Puppets and Puppeteers

Case study for Participatory Development:

As I’ve seen in my experience (with our student council and also with “taking stewardship” of the hay fields at home), we are set up in a relatively superficial system of “student leadership” or “being our own boss”–there is ALWAYS someone with higher authority playing a prominent puppeteer. It’s a bad relationship because the kids know it, so they loosen their grip on whatever influence they hold and become lazy–relying on that puppeteer to jerk their arm where it needs to go. And the puppeteer gets so set on the “system” of strings attached that they lose sight of the fact that they are only supposed to hold the limbs of the puppet upright and watch them move themselves. If a puppet becomes less aware of the strings attached to it and more aware of its ability to direct its own movements, it will move more (that just seems natural in my mind–I even picture the puppet growing muscular from use. And as the puppeteer twitches the strings less, they will find that their shoulders ache less from holding the system up and they will be able to enjoy the smoother, freer movements of their show.”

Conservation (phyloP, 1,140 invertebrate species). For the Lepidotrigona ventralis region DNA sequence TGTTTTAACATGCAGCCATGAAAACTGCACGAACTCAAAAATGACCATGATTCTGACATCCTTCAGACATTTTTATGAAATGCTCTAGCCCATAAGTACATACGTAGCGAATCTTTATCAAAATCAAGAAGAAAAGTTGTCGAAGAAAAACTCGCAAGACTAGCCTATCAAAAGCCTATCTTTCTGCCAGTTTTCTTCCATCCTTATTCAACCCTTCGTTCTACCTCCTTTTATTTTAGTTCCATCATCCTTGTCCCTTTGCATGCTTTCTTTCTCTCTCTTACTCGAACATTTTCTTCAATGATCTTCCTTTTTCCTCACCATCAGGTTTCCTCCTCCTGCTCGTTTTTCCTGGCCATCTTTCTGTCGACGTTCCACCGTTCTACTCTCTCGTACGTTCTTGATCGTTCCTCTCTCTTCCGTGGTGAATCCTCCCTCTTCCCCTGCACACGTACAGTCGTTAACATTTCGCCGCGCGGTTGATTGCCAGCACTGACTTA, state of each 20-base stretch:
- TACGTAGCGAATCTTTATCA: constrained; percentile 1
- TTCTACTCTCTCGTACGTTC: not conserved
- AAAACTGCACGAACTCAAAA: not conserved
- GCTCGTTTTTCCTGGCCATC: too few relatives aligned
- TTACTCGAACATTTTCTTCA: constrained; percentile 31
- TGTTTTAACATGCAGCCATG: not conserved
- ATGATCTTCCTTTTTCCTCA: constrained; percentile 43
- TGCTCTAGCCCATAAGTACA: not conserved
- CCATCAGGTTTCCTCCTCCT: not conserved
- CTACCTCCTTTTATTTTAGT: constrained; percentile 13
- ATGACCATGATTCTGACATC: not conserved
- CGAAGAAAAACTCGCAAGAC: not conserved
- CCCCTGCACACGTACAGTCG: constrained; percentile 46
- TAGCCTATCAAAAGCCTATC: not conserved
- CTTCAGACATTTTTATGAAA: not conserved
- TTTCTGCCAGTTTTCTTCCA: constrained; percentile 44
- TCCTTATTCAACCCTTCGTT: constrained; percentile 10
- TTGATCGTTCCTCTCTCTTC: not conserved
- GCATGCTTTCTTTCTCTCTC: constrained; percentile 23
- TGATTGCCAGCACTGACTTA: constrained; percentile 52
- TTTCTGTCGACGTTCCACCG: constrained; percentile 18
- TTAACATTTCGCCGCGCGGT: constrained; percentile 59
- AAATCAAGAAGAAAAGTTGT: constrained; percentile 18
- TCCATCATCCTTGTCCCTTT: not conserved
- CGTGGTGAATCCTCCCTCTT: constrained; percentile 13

Who knows, the puppets might even come up with a brand new dance that makes the audience go wild and the show will be sold out for weeks!

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